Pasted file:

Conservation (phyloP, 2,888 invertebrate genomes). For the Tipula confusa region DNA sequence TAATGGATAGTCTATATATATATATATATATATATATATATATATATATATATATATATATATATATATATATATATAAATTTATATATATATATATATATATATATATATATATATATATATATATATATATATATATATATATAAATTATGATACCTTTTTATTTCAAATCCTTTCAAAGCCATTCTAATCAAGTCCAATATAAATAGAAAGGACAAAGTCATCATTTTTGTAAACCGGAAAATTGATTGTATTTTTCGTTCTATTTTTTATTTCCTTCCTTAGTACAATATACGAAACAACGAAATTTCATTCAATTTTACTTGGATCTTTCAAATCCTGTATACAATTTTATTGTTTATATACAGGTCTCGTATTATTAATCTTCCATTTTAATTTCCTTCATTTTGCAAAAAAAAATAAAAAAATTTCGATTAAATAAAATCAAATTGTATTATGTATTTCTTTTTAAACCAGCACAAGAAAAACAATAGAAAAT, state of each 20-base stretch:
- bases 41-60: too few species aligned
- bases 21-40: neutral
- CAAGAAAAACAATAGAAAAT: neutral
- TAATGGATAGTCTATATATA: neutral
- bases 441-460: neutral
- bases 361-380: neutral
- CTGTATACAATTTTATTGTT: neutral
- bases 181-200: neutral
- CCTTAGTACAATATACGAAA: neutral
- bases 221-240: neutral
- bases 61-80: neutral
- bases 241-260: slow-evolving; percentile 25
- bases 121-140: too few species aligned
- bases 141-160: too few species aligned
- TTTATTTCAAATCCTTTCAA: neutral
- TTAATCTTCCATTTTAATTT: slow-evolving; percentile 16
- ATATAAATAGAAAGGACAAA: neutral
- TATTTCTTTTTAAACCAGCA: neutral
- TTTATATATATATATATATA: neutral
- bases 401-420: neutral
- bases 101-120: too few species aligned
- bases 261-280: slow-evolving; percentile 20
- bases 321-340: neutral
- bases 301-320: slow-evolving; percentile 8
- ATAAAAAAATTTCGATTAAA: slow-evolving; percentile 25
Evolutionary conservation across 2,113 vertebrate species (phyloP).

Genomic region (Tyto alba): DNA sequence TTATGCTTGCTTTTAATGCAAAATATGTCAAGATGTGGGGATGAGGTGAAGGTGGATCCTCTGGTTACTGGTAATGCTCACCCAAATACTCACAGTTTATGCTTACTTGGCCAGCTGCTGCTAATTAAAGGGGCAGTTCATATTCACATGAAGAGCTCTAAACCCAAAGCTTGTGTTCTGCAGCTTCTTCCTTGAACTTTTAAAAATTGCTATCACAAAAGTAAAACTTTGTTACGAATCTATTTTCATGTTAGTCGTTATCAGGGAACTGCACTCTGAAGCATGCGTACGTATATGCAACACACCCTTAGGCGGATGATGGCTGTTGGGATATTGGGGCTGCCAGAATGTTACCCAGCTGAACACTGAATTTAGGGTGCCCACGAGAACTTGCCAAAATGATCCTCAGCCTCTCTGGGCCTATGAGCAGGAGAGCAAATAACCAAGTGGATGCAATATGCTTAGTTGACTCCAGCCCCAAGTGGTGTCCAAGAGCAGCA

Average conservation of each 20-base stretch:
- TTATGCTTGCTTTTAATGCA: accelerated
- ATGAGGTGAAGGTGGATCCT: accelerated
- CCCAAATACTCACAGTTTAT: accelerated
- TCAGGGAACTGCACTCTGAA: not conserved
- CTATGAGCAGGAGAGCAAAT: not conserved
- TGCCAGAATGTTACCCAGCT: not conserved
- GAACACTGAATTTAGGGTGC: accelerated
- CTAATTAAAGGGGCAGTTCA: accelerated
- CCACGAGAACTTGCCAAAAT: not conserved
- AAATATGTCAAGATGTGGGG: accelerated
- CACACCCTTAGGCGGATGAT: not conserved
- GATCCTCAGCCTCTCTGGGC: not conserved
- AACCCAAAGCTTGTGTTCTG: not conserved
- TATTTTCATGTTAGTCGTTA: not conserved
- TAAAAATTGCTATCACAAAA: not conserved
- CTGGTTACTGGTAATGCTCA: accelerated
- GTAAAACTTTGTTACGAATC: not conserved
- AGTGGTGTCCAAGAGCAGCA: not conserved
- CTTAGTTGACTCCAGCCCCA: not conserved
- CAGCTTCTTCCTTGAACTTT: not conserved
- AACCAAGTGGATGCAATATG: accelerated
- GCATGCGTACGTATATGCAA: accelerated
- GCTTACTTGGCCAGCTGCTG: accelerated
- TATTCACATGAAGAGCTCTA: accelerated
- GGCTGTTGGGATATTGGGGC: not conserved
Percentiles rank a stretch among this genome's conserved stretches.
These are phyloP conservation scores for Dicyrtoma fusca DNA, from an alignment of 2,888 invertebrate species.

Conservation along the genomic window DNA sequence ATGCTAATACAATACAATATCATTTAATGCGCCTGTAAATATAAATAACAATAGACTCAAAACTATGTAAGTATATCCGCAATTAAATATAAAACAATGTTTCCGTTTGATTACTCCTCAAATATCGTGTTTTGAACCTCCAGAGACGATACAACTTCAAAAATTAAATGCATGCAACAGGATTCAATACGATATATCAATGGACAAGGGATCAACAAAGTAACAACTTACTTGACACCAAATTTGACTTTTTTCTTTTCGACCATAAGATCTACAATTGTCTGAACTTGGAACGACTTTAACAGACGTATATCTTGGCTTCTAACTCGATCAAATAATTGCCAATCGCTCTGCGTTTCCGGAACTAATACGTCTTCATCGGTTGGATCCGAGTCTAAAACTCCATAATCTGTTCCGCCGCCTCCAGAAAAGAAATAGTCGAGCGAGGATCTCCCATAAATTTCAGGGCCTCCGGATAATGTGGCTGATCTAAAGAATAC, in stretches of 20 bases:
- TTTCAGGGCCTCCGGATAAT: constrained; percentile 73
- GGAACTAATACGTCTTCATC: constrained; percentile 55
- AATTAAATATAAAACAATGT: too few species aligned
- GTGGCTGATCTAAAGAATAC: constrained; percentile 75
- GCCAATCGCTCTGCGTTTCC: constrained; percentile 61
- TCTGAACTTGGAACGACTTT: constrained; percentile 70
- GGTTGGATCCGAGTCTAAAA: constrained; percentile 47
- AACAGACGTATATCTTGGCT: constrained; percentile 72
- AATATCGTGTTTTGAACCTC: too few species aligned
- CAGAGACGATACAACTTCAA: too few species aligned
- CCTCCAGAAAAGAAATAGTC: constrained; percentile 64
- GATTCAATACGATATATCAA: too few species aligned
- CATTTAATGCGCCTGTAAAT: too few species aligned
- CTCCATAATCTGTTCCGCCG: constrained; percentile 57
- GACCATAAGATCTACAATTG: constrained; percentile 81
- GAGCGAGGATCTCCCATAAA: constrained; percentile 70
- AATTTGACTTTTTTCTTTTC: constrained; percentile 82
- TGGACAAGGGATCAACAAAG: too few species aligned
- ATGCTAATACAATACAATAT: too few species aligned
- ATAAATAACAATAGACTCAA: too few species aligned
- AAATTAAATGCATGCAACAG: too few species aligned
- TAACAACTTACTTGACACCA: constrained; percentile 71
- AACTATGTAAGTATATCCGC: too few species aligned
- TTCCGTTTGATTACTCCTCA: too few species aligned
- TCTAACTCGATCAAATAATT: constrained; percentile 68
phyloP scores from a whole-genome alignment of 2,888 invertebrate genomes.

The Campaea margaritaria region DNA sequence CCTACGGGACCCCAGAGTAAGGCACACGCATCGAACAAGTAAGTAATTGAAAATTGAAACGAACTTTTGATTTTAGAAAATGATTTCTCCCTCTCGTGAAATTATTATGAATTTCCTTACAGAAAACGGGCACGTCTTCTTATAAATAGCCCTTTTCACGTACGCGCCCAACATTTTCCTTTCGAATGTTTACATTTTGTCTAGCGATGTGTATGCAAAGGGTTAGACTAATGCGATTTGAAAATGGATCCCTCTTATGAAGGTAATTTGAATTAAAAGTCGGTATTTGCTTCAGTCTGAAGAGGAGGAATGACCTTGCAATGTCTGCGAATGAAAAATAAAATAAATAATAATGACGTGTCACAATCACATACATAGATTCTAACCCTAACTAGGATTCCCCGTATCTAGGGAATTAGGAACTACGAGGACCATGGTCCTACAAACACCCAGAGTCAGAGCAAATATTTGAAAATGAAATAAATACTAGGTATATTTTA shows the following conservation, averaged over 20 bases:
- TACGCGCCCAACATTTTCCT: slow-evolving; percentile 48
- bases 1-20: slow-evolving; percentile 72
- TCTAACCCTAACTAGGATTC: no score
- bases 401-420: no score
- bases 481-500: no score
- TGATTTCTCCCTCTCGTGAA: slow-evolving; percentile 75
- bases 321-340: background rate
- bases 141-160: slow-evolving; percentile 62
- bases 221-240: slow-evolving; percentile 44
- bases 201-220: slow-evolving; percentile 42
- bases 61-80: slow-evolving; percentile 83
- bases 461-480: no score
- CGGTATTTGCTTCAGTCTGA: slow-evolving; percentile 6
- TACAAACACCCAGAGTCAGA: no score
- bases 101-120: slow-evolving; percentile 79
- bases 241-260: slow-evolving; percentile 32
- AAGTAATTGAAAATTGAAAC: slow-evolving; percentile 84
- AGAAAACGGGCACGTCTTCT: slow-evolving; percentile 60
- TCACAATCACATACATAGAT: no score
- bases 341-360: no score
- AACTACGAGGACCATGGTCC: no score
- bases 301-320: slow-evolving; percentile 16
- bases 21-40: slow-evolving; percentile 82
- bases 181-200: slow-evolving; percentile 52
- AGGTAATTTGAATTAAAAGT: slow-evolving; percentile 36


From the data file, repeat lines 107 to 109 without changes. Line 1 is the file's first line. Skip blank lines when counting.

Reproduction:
- bases 21-40: slow-evolving; percentile 82
- bases 181-200: slow-evolving; percentile 52
- AGGTAATTTGAATTAAAAGT: slow-evolving; percentile 36